Novel antibiotic peptide fights ‘superbug’ lung infections in mice

Scientists have developed a new antimicrobial peptide therapy named D8 with high efficacy and low toxicity in mice which could be used to fight lung infections.

Antibiotics - biofilm and bacteria

Researchers at the University of Pittsburgh Graduate School of Public Health, US, report they have considerably reduced the toxicity of a potential antibiotic, named D8, that fights drug-resistant bacteria, while also improving its stability in fighting infections.

The new antibiotic proved more effective than its experimental predecessor and traditional last-resort antibiotic therapies in fighting drug-resistant bacteria in laboratory cell cultures and mice without notable toxic side-effects, according to the findings.

“We were so surprised and happy,” said lead author Dr Y Peter Di, associate professor in Pitt Public Health’s Department of Environmental and Occupational Health. “At first, we were sceptical and repeated the experiment – but it was 20 times less toxic toward red blood cells in our lab. When we saw similar results in mice, we were really excited.”

The experimental drug that Di’s team developed is built from an engineered cationic antimicrobial peptide (eCAP) which is a synthetic and more efficient version of the naturally occurring antimicrobial peptides that form a first line of defence against infections in humans. eCAPs work by ‘punching into’ bacteria, thereby destroying them.

D8 at work

A newly created antibiotic, D8, kills much more drug-resistant bacteria (purple) than the placebo in mouse lungs [credit: B. Deslouches/Pitt].

The team was working with an eCAP called WLBU2, licensed by Pitt’s Peptilogics and entering clinical trials for use in preventing infections associated with knee and hip replacements. They were investigating ways to make WLBU2 more stable so that it stays long enough to fight lingering infections in the lungs.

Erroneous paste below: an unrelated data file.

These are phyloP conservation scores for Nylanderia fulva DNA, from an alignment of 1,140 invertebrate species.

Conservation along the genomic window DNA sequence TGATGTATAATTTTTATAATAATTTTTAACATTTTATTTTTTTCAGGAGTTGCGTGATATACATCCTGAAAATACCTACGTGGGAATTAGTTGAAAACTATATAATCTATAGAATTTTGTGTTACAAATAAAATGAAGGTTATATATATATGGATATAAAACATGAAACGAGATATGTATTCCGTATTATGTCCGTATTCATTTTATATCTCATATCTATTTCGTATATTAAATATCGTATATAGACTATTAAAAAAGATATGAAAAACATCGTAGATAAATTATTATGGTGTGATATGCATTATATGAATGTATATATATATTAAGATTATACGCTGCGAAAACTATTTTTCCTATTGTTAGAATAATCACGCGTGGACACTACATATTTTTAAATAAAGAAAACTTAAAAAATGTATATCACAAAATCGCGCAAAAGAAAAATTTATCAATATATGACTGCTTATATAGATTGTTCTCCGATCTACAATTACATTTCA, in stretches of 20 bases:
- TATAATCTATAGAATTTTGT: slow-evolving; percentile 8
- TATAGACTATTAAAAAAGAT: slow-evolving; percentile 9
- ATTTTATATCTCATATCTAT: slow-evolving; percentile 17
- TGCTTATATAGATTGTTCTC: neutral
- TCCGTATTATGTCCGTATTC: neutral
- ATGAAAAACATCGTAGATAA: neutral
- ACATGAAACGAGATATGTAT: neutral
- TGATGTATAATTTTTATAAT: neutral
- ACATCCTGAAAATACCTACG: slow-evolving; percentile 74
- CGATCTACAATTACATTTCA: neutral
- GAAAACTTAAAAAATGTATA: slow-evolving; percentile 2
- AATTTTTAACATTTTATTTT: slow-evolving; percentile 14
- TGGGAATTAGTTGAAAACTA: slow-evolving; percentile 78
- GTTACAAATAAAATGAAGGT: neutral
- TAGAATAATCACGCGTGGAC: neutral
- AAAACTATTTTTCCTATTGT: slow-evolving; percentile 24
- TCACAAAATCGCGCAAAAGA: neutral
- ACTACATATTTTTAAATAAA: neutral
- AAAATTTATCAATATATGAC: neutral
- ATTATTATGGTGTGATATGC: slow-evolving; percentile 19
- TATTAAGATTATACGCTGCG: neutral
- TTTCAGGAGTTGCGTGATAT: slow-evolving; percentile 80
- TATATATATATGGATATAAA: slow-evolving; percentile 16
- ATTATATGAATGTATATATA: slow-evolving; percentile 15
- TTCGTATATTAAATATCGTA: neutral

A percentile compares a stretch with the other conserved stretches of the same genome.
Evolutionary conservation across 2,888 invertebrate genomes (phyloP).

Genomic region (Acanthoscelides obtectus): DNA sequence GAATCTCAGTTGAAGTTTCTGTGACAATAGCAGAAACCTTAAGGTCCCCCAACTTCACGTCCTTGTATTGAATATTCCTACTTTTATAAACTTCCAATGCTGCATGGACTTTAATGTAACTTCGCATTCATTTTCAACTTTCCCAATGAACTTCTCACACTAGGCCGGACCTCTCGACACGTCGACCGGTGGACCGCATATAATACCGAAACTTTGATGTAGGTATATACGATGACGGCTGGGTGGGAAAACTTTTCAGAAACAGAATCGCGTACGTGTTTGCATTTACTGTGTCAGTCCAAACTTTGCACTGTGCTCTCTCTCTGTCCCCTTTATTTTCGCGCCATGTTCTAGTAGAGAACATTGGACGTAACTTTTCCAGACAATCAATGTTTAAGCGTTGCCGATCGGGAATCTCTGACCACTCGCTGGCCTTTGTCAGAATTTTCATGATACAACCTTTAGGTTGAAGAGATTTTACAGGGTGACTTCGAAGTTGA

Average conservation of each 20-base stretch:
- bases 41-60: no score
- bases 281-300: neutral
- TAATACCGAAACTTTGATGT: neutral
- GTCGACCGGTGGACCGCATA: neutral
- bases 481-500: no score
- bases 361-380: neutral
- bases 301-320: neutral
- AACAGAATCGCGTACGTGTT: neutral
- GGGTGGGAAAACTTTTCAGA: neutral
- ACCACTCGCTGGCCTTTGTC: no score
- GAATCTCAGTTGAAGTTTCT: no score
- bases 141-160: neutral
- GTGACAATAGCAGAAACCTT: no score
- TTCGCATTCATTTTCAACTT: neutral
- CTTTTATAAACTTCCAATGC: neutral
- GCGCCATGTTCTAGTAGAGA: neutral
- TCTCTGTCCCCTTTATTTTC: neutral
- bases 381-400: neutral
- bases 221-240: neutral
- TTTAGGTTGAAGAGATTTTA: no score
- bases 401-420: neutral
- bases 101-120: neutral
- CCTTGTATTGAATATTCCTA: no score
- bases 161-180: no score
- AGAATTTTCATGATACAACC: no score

To defend against foreign invaders, lungs naturally secrete mucus and proteins that also recognise and degrade WLBU2. To navigate this problem, Di’s team constructed a near-mirror image of WLBU2 – which they call ‘D8’ – in hopes it would be less likely to be recognised by the lung’s defences. It worked and at a four-fold lower concentration than WLBU2. The researchers found that D8 eliminated Pseudomonas aeruginosa from blood in the lab. 

The team next exposed human red and white blood cells to concentrations of the D8 antibiotic, at nearly 25 times the concentration that would ever be used therapeutically, to see if it would have negative effects on the cells. They found that D8 was considerably less toxic than regular WLBU2, destroying less than one percent of red blood cells and less than 15 percent of white.

The researchers next tested their antibiotic in mice. While WLBU2 at higher than 35μg would kill some mice, there were no fatalities with D8 at four times that concentration. 

“This considerable improvement in lowering toxicity, coupled with the new drug’s strong stability and activity against superbugs, is good evidence that this compound will be well-suited for clinical applications in treating respiratory infections,” Di said. However, he also cautioned that they do not know why the new drug is less toxic or how well it is tolerated long-term, so more experimentation is needed before it can be used to treat patients. 

The team is exploring its potential use for cystic fibrosis patients whose lives are greatly shortened by drug-resistant lung infections. They also are looking at using it for ventilator-associated pneumonias, which are emerging as serious secondary – and potentially more deadly – infections in COVID-19 patients.

The study was published in Science Advances.

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